AI analytics is the outcome of utilizing today’s artificial intelligence and machine learning technologies to automate data analysis, which has traditionally been a time-consuming and labor-intensive process. AI is increasingly capable of analyzing unstructured data in addition to structured data sources, thanks to the use of AI analytics tools such as natural language processing (NLP) and transcription of voice analytics with computer vision for picture and video analytics.
The ability of AI systems to interpret data autonomously gives several economic benefits. One of the most essential is reducing the labor costs of data scientists and other highly compensated and scarce analytics experts. Other benefits of using AI in analytics include:-
- Risk management: – AI analytics can help to increase the efficacy of risk management models and generate better strategies.
- One-of-a-kind products: – AI analytics tools process massive volumes of data to improve existing products and develop new ones.
- The supply chain has been accelerated: – AI in analytics is viewed as a disruptor by supply chain leaders, allowing them to apply data-driven knowledge to previously intractable problems.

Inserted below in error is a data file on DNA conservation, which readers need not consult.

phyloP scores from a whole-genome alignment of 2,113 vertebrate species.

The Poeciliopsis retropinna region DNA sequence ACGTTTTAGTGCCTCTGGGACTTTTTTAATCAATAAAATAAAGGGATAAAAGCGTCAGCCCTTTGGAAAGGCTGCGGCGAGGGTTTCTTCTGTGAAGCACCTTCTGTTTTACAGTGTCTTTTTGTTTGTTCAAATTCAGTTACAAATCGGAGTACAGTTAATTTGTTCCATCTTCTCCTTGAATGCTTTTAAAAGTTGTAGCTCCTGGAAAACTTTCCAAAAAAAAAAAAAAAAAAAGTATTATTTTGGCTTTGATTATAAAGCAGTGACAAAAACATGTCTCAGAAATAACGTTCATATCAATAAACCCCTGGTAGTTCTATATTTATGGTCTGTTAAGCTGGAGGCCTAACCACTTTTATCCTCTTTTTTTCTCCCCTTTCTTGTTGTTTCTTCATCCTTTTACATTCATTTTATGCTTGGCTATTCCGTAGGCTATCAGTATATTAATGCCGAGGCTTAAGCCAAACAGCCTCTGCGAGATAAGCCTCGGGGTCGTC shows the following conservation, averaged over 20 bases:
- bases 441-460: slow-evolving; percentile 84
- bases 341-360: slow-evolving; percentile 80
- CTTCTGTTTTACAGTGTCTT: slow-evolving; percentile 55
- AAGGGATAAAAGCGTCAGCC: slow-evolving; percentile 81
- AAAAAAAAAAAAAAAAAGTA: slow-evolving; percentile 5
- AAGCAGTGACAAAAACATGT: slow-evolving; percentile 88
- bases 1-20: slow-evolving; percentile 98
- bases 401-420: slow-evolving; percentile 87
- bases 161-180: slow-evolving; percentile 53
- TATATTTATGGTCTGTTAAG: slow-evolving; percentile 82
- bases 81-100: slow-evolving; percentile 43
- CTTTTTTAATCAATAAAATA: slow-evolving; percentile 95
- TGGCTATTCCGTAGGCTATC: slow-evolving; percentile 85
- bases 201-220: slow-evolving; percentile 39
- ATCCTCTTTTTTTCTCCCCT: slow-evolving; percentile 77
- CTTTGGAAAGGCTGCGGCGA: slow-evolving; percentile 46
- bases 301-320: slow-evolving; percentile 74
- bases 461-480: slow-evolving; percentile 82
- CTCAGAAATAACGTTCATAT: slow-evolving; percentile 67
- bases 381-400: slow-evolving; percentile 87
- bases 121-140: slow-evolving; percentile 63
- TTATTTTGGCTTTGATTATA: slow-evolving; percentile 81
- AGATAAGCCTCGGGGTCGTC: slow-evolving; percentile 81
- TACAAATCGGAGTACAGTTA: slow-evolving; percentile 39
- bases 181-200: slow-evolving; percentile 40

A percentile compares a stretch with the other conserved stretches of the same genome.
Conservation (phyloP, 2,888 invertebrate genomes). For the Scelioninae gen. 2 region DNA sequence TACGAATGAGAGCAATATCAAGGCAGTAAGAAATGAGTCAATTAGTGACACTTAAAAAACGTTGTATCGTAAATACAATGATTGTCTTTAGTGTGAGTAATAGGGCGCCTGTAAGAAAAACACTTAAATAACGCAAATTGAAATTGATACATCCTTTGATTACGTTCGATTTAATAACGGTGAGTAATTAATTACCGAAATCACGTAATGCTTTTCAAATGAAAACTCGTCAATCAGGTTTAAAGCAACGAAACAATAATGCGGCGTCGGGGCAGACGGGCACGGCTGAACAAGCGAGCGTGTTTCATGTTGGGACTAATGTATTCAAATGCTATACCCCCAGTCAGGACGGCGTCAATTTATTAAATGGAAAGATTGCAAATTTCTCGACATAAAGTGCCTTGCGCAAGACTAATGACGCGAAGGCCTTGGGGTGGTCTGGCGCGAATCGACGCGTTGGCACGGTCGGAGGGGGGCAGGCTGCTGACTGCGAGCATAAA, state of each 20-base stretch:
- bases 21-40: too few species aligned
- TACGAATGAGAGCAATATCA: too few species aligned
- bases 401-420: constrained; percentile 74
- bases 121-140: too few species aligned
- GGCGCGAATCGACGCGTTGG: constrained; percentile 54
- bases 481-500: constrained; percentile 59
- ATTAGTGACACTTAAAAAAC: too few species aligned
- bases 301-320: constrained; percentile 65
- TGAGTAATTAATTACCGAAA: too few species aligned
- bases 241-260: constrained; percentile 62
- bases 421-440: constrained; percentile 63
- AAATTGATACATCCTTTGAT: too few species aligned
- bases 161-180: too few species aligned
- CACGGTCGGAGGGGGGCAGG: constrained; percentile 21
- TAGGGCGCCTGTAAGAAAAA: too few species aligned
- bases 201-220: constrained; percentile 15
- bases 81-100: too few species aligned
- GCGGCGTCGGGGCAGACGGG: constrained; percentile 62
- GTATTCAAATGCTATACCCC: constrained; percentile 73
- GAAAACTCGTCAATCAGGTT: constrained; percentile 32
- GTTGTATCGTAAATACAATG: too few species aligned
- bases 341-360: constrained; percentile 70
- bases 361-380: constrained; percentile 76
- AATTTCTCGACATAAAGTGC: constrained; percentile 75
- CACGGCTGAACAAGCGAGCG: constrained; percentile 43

- Customer involvement: – Use AI analytics techniques to figure out what customers want and to attract, maintain, and grow their loyalty.
Artificial intelligence (AI) is a broad field of computer science that encompasses any sort of intelligence demonstrated by machines. This term is often used to describe machines that replicate cognitive abilities such as learning, problem-solving, reasoning, and representation. AI may be used to analyze data, understand human speech, drive self-driving cars, play games, and understand human speech. Three approaches to problem-solving with AI are statistical techniques, search optimization, and artificial neural networks.
AI analytics is a type of business intelligence that uses machine learning techniques to discover new patterns and relationships in data. In practice, AI analytics is the process of automating much of the work that a data analyst would normally do. While the goal is not to replace analysts, AI analytics frequently improves a data analyst’s speed, data scale that can be explored, and data granularity that can be monitored. Augmented analytics is another sort of analytics that Gartner expects will be the future of analytics. Augmented analytics uses artificial intelligence and machine learning to search for patterns in data and identify valuable insights without the assistance of data scientists.
Let’s compare AI analytics to traditional data analytics to get a better understanding of the topic.
Traditional data analytics is typically performed by a technical team of data analysts. Here’s an example of how a team of analysts might have approached a business problem in the past:
• Over time, a company experiences an event, occurrence, or trend, such as sales being down for the quarter.